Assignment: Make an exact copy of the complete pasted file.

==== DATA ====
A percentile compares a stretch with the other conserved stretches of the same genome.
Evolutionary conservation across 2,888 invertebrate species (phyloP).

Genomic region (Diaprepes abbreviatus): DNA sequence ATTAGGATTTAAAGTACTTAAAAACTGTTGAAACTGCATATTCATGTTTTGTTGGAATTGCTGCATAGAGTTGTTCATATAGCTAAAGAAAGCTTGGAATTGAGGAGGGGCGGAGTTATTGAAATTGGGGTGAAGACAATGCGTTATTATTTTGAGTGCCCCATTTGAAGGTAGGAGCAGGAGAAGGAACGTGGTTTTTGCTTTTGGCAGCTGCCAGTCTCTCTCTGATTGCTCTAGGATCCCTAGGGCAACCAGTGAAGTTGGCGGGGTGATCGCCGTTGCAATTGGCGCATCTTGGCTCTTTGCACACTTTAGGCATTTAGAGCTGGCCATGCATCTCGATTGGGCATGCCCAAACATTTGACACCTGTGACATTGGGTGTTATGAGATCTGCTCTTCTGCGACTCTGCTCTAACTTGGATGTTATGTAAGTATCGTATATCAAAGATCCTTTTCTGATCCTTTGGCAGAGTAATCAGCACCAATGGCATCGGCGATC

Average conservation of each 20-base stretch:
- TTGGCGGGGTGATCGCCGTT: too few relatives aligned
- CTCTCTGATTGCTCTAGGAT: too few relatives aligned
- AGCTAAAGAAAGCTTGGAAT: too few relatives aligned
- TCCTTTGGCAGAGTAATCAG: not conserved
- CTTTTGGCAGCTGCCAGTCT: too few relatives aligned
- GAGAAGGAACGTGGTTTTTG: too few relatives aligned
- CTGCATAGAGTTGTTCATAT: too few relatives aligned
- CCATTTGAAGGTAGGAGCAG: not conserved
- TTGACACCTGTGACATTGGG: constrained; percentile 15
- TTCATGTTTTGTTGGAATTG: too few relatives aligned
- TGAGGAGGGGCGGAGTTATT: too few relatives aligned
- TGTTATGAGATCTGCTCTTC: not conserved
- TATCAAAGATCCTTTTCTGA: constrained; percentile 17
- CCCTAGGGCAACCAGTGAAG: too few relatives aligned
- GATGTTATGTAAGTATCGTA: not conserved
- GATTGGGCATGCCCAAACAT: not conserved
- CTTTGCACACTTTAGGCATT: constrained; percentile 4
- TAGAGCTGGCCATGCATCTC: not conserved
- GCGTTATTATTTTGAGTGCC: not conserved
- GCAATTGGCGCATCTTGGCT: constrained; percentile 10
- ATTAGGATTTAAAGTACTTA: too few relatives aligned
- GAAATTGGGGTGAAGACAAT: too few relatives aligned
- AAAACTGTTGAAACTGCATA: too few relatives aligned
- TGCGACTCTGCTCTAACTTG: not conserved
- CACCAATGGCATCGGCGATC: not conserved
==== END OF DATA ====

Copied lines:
A percentile compares a stretch with the other conserved stretches of the same genome.
Evolutionary conservation across 2,888 invertebrate species (phyloP).

Genomic region (Diaprepes abbreviatus): DNA sequence ATTAGGATTTAAAGTACTTAAAAACTGTTGAAACTGCATATTCATGTTTTGTTGGAATTGCTGCATAGAGTTGTTCATATAGCTAAAGAAAGCTTGGAATTGAGGAGGGGCGGAGTTATTGAAATTGGGGTGAAGACAATGCGTTATTATTTTGAGTGCCCCATTTGAAGGTAGGAGCAGGAGAAGGAACGTGGTTTTTGCTTTTGGCAGCTGCCAGTCTCTCTCTGATTGCTCTAGGATCCCTAGGGCAACCAGTGAAGTTGGCGGGGTGATCGCCGTTGCAATTGGCGCATCTTGGCTCTTTGCACACTTTAGGCATTTAGAGCTGGCCATGCATCTCGATTGGGCATGCCCAAACATTTGACACCTGTGACATTGGGTGTTATGAGATCTGCTCTTCTGCGACTCTGCTCTAACTTGGATGTTATGTAAGTATCGTATATCAAAGATCCTTTTCTGATCCTTTGGCAGAGTAATCAGCACCAATGGCATCGGCGATC

Average conservation of each 20-base stretch:
- TTGGCGGGGTGATCGCCGTT: too few relatives aligned
- CTCTCTGATTGCTCTAGGAT: too few relatives aligned
- AGCTAAAGAAAGCTTGGAAT: too few relatives aligned
- TCCTTTGGCAGAGTAATCAG: not conserved
- CTTTTGGCAGCTGCCAGTCT: too few relatives aligned
- GAGAAGGAACGTGGTTTTTG: too few relatives aligned
- CTGCATAGAGTTGTTCATAT: too few relatives aligned
- CCATTTGAAGGTAGGAGCAG: not conserved
- TTGACACCTGTGACATTGGG: constrained; percentile 15
- TTCATGTTTTGTTGGAATTG: too few relatives aligned
- TGAGGAGGGGCGGAGTTATT: too few relatives aligned
- TGTTATGAGATCTGCTCTTC: not conserved
- TATCAAAGATCCTTTTCTGA: constrained; percentile 17
- CCCTAGGGCAACCAGTGAAG: too few relatives aligned
- GATGTTATGTAAGTATCGTA: not conserved
- GATTGGGCATGCCCAAACAT: not conserved
- CTTTGCACACTTTAGGCATT: constrained; percentile 4
- TAGAGCTGGCCATGCATCTC: not conserved
- GCGTTATTATTTTGAGTGCC: not conserved
- GCAATTGGCGCATCTTGGCT: constrained; percentile 10
- ATTAGGATTTAAAGTACTTA: too few relatives aligned
- GAAATTGGGGTGAAGACAAT: too few relatives aligned
- AAAACTGTTGAAACTGCATA: too few relatives aligned
- TGCGACTCTGCTCTAACTTG: not conserved
- CACCAATGGCATCGGCGATC: not conserved